HARROW'S dedicated specialist on dangerous dogs led a series of raids today to crackdown on ownership of potentially harmful animals.

PC Simon Underwood has been commandeered by Harrow Police for the next two years to lead efforts to solve the problem of dangerous dogs, and is the only specialist – a Dog Legislation Officer – attached to a London borough's police force.

He was brought to the borough after a man, trying to save his pet dog from a pitbull attack in South Harrow station on New Year's Day, was savagely bitten on the mouth, jaw and cheek.

Chief Superintendent Dal Babu reacted to the attack by getting PC Underwood seconded to Harrow, and tasked him, under the supervision of Sergeant Graham Couling from Belmont Safer Neighbourhood Team, to target residents who keep and breed illegal dogs.

The Harrow Times, which has been campaigning for better awareness of the problem of dangerous dogs, followed police as they raided homes across the borough this afternoon.

PC Underwood, who moved from the Met's Status Dog Unit and before that pioneered Brent Action for Responsible K9s (BARK), said: “It saves time and money for the Met if I can be here and can get straight down to a job, to save someone else having to put the dog into kennels and wait for an expert to assess it.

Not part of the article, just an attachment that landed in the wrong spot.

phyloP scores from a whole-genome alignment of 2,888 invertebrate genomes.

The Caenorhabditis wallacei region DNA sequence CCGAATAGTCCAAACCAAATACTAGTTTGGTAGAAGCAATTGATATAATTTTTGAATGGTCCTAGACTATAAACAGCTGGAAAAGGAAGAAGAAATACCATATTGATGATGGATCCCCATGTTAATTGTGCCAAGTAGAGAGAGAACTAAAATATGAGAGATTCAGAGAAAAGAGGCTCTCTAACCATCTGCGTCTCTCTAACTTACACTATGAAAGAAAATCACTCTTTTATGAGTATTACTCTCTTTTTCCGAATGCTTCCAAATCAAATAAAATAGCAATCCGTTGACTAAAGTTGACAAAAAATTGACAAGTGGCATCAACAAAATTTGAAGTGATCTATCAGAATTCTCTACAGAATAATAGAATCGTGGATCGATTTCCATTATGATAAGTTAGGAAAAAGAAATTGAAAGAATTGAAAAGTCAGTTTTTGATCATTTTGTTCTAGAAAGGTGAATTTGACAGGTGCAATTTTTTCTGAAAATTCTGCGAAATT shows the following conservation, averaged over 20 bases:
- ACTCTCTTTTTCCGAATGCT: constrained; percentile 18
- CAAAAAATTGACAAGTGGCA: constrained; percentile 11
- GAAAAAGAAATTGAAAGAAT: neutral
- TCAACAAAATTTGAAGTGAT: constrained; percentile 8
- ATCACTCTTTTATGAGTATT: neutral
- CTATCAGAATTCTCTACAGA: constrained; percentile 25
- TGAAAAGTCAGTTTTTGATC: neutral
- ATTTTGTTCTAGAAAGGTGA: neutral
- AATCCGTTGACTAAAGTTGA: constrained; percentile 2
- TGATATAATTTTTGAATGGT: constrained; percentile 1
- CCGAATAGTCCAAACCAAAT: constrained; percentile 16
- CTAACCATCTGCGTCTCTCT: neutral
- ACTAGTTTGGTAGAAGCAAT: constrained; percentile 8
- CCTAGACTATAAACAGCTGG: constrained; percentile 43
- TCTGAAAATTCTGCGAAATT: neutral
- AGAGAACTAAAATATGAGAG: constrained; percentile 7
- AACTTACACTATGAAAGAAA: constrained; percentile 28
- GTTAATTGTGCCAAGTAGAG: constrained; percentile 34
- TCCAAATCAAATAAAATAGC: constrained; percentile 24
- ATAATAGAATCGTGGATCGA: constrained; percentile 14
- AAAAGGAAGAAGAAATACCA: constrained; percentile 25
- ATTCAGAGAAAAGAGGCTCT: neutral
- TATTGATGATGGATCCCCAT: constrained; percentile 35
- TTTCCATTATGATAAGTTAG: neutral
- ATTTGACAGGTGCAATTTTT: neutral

“The Status Dogs Unit is under enormous pressure to service all the boroughs in London, and Harrow is at an advantage with me being here. I think it's a good idea.”

Following the raids, PC Underwood was able to instantly assess whether a dog is potentially a banned breed, and the process of seizing and examining a dog is vastly sped up.

He said he has been busy since moving to the borough in May, and as well as dealing with all dangerous dog cases, he has been taking action to help badly treated pet – including two dogs who were rescued earlier this month in a condition described by an RSPCA officer as the “worst ever seen in Harrow”.

London has seen a dramatic rise in ownership – and attacks by – dangerous dogs in the last few years, with more than 1,500 already seized this year.

At one of today's raids, in Weald Lane, the female owner of a suspected pitbull was in floods of tears as her pet was taken away by police, and neighbours questioned why the police were taking the action.

Despite the protests that the dog, a 11-month-old called Gazza, was not a dangerous animal, Sgt Couling explained: “We are very mindful that people are sensitive and some can get very upset.

“But if you do have what turns out to be a pitbull terrier, you have to be aware of that fact, the potential risks, and how to contain them.”

He added that dogs are not necessarily destroyed when seized by police, and a lot are registered, neutered, and chipped so they can continue to safely live with their owners.